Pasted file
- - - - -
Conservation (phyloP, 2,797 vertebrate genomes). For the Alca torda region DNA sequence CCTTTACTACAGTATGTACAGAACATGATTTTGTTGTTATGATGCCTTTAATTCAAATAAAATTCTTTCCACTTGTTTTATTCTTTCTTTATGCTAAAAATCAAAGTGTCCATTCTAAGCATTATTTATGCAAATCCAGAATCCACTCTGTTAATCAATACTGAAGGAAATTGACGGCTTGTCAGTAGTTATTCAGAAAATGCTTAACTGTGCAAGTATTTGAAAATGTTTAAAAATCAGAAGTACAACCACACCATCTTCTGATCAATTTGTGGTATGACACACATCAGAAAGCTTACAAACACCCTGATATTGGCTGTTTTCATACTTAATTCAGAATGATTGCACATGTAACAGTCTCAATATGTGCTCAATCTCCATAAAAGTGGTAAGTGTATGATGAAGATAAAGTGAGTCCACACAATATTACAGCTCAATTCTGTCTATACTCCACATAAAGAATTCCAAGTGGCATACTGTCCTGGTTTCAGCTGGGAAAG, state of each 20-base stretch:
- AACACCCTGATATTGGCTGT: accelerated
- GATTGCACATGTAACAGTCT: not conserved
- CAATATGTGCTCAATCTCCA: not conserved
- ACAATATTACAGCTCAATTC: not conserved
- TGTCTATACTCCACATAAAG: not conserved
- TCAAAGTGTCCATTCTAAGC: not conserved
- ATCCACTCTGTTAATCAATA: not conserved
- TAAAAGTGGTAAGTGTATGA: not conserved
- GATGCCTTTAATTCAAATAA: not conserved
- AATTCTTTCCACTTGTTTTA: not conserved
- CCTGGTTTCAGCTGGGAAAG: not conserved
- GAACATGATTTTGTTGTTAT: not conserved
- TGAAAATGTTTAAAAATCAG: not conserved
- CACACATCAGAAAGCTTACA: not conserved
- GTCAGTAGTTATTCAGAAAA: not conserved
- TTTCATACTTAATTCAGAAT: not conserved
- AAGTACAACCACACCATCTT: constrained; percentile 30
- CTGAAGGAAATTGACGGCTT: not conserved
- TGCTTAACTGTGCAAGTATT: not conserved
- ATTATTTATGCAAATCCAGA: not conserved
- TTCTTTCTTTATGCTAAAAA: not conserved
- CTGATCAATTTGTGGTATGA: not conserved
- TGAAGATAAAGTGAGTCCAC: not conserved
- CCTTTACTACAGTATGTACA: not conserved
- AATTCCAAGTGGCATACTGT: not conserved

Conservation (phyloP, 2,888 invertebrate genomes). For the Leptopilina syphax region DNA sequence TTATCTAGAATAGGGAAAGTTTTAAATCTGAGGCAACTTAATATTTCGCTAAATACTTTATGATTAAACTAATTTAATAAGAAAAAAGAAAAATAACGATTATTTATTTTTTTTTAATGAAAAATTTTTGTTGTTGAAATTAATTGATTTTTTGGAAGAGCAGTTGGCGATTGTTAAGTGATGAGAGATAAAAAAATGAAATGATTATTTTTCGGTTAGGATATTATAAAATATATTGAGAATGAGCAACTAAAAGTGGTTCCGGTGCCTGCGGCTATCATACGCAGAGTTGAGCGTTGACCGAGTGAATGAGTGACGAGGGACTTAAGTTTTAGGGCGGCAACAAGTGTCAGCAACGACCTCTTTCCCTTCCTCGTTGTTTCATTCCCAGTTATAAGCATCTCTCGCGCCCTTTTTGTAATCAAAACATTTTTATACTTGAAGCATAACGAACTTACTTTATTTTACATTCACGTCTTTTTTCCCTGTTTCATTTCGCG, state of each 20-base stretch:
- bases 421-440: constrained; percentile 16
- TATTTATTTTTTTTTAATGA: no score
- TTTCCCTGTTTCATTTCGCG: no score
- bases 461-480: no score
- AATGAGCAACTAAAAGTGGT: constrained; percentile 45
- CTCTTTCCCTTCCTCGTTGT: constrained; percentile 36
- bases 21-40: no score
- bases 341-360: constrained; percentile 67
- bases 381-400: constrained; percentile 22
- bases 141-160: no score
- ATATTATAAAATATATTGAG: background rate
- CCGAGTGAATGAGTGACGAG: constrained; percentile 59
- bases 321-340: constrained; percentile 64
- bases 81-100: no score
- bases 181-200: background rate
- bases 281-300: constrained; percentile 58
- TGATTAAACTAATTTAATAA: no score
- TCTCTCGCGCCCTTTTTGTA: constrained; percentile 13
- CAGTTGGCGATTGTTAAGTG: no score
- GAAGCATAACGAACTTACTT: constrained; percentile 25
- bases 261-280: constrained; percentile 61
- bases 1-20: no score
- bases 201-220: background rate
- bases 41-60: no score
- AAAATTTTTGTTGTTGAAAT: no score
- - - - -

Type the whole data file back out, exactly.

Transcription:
Conservation (phyloP, 2,797 vertebrate genomes). For the Alca torda region DNA sequence CCTTTACTACAGTATGTACAGAACATGATTTTGTTGTTATGATGCCTTTAATTCAAATAAAATTCTTTCCACTTGTTTTATTCTTTCTTTATGCTAAAAATCAAAGTGTCCATTCTAAGCATTATTTATGCAAATCCAGAATCCACTCTGTTAATCAATACTGAAGGAAATTGACGGCTTGTCAGTAGTTATTCAGAAAATGCTTAACTGTGCAAGTATTTGAAAATGTTTAAAAATCAGAAGTACAACCACACCATCTTCTGATCAATTTGTGGTATGACACACATCAGAAAGCTTACAAACACCCTGATATTGGCTGTTTTCATACTTAATTCAGAATGATTGCACATGTAACAGTCTCAATATGTGCTCAATCTCCATAAAAGTGGTAAGTGTATGATGAAGATAAAGTGAGTCCACACAATATTACAGCTCAATTCTGTCTATACTCCACATAAAGAATTCCAAGTGGCATACTGTCCTGGTTTCAGCTGGGAAAG, state of each 20-base stretch:
- AACACCCTGATATTGGCTGT: accelerated
- GATTGCACATGTAACAGTCT: not conserved
- CAATATGTGCTCAATCTCCA: not conserved
- ACAATATTACAGCTCAATTC: not conserved
- TGTCTATACTCCACATAAAG: not conserved
- TCAAAGTGTCCATTCTAAGC: not conserved
- ATCCACTCTGTTAATCAATA: not conserved
- TAAAAGTGGTAAGTGTATGA: not conserved
- GATGCCTTTAATTCAAATAA: not conserved
- AATTCTTTCCACTTGTTTTA: not conserved
- CCTGGTTTCAGCTGGGAAAG: not conserved
- GAACATGATTTTGTTGTTAT: not conserved
- TGAAAATGTTTAAAAATCAG: not conserved
- CACACATCAGAAAGCTTACA: not conserved
- GTCAGTAGTTATTCAGAAAA: not conserved
- TTTCATACTTAATTCAGAAT: not conserved
- AAGTACAACCACACCATCTT: constrained; percentile 30
- CTGAAGGAAATTGACGGCTT: not conserved
- TGCTTAACTGTGCAAGTATT: not conserved
- ATTATTTATGCAAATCCAGA: not conserved
- TTCTTTCTTTATGCTAAAAA: not conserved
- CTGATCAATTTGTGGTATGA: not conserved
- TGAAGATAAAGTGAGTCCAC: not conserved
- CCTTTACTACAGTATGTACA: not conserved
- AATTCCAAGTGGCATACTGT: not conserved

Conservation (phyloP, 2,888 invertebrate genomes). For the Leptopilina syphax region DNA sequence TTATCTAGAATAGGGAAAGTTTTAAATCTGAGGCAACTTAATATTTCGCTAAATACTTTATGATTAAACTAATTTAATAAGAAAAAAGAAAAATAACGATTATTTATTTTTTTTTAATGAAAAATTTTTGTTGTTGAAATTAATTGATTTTTTGGAAGAGCAGTTGGCGATTGTTAAGTGATGAGAGATAAAAAAATGAAATGATTATTTTTCGGTTAGGATATTATAAAATATATTGAGAATGAGCAACTAAAAGTGGTTCCGGTGCCTGCGGCTATCATACGCAGAGTTGAGCGTTGACCGAGTGAATGAGTGACGAGGGACTTAAGTTTTAGGGCGGCAACAAGTGTCAGCAACGACCTCTTTCCCTTCCTCGTTGTTTCATTCCCAGTTATAAGCATCTCTCGCGCCCTTTTTGTAATCAAAACATTTTTATACTTGAAGCATAACGAACTTACTTTATTTTACATTCACGTCTTTTTTCCCTGTTTCATTTCGCG, state of each 20-base stretch:
- bases 421-440: constrained; percentile 16
- TATTTATTTTTTTTTAATGA: no score
- TTTCCCTGTTTCATTTCGCG: no score
- bases 461-480: no score
- AATGAGCAACTAAAAGTGGT: constrained; percentile 45
- CTCTTTCCCTTCCTCGTTGT: constrained; percentile 36
- bases 21-40: no score
- bases 341-360: constrained; percentile 67
- bases 381-400: constrained; percentile 22
- bases 141-160: no score
- ATATTATAAAATATATTGAG: background rate
- CCGAGTGAATGAGTGACGAG: constrained; percentile 59
- bases 321-340: constrained; percentile 64
- bases 81-100: no score
- bases 181-200: background rate
- bases 281-300: constrained; percentile 58
- TGATTAAACTAATTTAATAA: no score
- TCTCTCGCGCCCTTTTTGTA: constrained; percentile 13
- CAGTTGGCGATTGTTAAGTG: no score
- GAAGCATAACGAACTTACTT: constrained; percentile 25
- bases 261-280: constrained; percentile 61
- bases 1-20: no score
- bases 201-220: background rate
- bases 41-60: no score
- AAAATTTTTGTTGTTGAAAT: no score